Speech

Today, just over 50 percent of the world’s population lives in cities and it is estimated that by the year 2050, there will be approximately six billion urban dwellers; attracted by the lure of jobs and a better standard of living.

Growing urbanization has created challenges for governments and officials, who must strike a sustainable balance between economic growth and urban growth and development.

These and other developmental issues  prompted the United Nations in 1986  to declare the first Monday in October each year as World Habitat Day, with the aim of highlighting the state of cities and towns and the issues surrounding human settlement.

This year, World Habitat Day highlights “Cities and Climate Change” which is considered to be one of the foremost development challenges of the 21st century.

Many scientists believe that climate change results mainly from the release of increasing concentrations of carbon dioxide and other toxic gases into the atmosphere. 

Studies show that a city with one million or more dwellers can have a mean annual temperature between one and three degrees Celsius warmer than surrounding areas.  Carbon dioxide emissions create a greenhouse effect, letting in light but trapping heat, especially in urban areas.

Cities, while contributing to Climate Change are also most vulnerable to the many risks associated with climate change.  They include increases in extreme weather events such as heavy rainstorms, the potential for flooding, hurricanes and prolonged periods of drought.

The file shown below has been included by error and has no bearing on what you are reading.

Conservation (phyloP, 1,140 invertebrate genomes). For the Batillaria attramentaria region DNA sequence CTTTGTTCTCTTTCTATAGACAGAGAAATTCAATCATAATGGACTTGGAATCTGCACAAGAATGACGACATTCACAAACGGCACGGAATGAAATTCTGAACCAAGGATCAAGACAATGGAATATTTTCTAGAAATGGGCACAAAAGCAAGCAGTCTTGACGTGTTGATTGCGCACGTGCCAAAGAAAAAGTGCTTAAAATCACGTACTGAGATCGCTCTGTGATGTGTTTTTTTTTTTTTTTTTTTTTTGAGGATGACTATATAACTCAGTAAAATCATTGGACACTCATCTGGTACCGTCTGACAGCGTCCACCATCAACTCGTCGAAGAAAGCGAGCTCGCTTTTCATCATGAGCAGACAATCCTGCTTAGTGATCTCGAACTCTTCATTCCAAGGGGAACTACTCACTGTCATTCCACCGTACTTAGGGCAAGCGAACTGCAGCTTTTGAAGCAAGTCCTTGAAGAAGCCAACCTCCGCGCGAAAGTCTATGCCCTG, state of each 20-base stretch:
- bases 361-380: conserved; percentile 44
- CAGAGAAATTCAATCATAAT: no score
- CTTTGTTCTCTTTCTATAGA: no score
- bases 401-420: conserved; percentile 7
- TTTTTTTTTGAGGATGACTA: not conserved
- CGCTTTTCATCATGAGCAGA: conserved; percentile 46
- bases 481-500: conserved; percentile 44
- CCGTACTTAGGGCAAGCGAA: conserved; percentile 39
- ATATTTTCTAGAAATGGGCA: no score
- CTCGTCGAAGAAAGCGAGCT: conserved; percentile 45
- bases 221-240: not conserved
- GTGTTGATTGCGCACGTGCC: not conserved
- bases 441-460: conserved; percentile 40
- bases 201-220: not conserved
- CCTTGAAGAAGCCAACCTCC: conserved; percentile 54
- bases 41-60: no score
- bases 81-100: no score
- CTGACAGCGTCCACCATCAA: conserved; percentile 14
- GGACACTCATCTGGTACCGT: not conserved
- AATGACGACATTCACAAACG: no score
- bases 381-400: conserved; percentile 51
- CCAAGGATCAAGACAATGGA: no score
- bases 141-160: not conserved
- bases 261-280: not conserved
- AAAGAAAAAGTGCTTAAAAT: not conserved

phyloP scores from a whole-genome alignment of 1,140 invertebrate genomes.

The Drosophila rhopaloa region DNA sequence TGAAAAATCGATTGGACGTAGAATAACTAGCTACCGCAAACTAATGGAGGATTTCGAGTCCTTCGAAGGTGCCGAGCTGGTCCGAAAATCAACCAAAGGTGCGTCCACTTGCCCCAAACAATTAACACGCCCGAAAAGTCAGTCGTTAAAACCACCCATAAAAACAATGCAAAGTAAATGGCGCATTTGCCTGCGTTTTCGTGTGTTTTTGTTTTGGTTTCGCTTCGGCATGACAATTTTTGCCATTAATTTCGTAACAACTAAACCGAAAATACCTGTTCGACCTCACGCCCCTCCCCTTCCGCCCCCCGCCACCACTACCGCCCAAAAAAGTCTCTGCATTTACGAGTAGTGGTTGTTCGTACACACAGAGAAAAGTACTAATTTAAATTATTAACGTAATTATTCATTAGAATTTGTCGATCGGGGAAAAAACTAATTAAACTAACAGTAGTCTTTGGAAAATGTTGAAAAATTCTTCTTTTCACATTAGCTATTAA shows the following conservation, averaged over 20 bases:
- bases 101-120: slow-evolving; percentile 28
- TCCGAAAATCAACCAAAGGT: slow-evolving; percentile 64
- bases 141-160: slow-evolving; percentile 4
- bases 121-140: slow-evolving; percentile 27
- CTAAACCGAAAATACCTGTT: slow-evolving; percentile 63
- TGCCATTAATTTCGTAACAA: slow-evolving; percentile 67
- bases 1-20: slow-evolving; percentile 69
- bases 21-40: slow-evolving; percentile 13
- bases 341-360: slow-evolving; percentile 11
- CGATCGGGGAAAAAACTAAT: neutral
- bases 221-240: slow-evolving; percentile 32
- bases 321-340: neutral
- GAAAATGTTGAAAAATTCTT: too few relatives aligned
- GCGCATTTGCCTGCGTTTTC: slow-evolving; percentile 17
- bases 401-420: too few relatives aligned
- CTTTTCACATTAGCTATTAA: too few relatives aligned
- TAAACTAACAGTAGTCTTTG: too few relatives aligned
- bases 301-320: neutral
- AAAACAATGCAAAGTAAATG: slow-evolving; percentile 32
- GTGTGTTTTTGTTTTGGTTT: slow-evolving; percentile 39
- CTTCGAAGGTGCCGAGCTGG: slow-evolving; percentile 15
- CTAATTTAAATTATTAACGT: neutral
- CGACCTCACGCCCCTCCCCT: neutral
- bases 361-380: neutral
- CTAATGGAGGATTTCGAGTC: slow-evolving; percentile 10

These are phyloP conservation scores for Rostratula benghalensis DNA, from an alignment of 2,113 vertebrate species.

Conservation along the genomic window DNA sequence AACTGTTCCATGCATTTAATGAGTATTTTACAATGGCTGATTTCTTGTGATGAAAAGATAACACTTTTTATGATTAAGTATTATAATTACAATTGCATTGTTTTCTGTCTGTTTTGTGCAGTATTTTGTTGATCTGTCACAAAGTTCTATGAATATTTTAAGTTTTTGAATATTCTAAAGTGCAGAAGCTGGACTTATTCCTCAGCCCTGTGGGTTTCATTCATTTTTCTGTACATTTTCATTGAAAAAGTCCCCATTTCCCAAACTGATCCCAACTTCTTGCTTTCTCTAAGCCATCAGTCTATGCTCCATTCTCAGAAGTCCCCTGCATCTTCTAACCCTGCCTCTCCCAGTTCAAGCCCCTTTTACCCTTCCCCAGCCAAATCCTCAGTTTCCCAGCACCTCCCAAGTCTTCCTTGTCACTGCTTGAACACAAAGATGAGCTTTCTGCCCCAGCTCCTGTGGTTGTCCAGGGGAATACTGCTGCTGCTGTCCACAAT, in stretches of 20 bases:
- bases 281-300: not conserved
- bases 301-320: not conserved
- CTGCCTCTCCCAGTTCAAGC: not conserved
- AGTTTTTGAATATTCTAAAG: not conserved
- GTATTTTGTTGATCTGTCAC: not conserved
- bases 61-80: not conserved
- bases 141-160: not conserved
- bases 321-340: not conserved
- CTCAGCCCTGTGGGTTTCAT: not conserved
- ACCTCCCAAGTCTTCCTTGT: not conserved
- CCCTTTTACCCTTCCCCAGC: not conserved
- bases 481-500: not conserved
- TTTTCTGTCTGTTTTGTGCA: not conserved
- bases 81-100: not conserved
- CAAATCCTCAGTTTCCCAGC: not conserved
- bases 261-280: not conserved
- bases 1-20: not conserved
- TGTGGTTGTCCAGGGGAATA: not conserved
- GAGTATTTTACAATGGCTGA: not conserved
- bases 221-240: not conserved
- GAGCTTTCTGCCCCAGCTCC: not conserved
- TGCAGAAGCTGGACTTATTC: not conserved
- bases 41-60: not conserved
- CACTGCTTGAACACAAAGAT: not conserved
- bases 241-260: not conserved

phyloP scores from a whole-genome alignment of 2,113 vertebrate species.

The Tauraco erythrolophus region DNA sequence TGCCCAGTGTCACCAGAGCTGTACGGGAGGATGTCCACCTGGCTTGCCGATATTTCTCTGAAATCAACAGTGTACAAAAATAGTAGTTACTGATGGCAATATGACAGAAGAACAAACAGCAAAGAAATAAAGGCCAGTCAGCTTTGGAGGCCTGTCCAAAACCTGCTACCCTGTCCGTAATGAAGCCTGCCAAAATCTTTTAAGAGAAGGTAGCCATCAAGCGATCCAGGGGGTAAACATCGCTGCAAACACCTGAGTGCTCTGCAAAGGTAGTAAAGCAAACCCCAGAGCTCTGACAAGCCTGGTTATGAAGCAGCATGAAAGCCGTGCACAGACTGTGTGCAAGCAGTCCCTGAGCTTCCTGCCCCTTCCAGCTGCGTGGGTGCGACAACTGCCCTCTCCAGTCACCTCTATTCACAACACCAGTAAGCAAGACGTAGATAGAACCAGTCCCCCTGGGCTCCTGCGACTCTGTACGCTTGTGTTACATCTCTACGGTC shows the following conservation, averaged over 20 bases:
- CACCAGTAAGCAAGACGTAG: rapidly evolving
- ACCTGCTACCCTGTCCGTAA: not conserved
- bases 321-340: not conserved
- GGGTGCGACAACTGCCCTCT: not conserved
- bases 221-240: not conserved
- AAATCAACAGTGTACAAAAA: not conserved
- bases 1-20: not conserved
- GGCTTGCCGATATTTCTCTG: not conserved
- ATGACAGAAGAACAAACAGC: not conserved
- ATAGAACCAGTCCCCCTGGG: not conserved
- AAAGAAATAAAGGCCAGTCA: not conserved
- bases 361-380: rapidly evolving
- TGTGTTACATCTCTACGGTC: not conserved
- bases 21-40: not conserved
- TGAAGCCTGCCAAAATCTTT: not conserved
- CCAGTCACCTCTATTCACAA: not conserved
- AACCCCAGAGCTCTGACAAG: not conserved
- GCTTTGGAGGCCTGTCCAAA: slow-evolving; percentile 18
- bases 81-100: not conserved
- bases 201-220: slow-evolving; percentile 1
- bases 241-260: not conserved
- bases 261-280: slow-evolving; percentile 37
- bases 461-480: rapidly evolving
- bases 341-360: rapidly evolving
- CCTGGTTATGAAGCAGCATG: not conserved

Changing rainfall patterns may increase soil erosion, affecting water availability and quality; while drier soils will change the yield of crops, thereby causing food shortage, hunger and poverty. Another major consequence of climate change is the continuing rise in sea levels which has potentially devastating consequences for many cities as well as small island states, like Jamaica.  This is so because most of our towns and cities and by extension the world’s population are located along river estuaries and seaside ports.

Changing the attitudes towards climate change and its attendant risks means changing our behaviour and mindsets. 

That is why I am pleased that our choice of activity for this year’s World Habitat Day observation was a debate among high schools in St. Catherine.

The change towards more sustainable cities and a decrease in the risks associated with climate change has to begin right here, right now with our future leaders and planners

It means cutting down on the choking traffic nuisance by opting to car-pool to and from work and school; utilizing green technology such as solar power; and preserving our parks and green spaces when planning for housing and commercial development. 

It means replacing our informal settlements and blighted urban areas with decent low cost housing complete with the necessary infrastructure, and above all, planning to ensure that our natural resources are not mistreated or squandered.

As we observe World Habitat Day, I want us all to remember, that  unless we develop adaptation and risk reduction strategies for our cities, towns and human settlements, we will not be able to ensure that Jamaica is the place of choice to live, work, raise families and do business.

 

Dr. Horace Chang, M.P.

Minister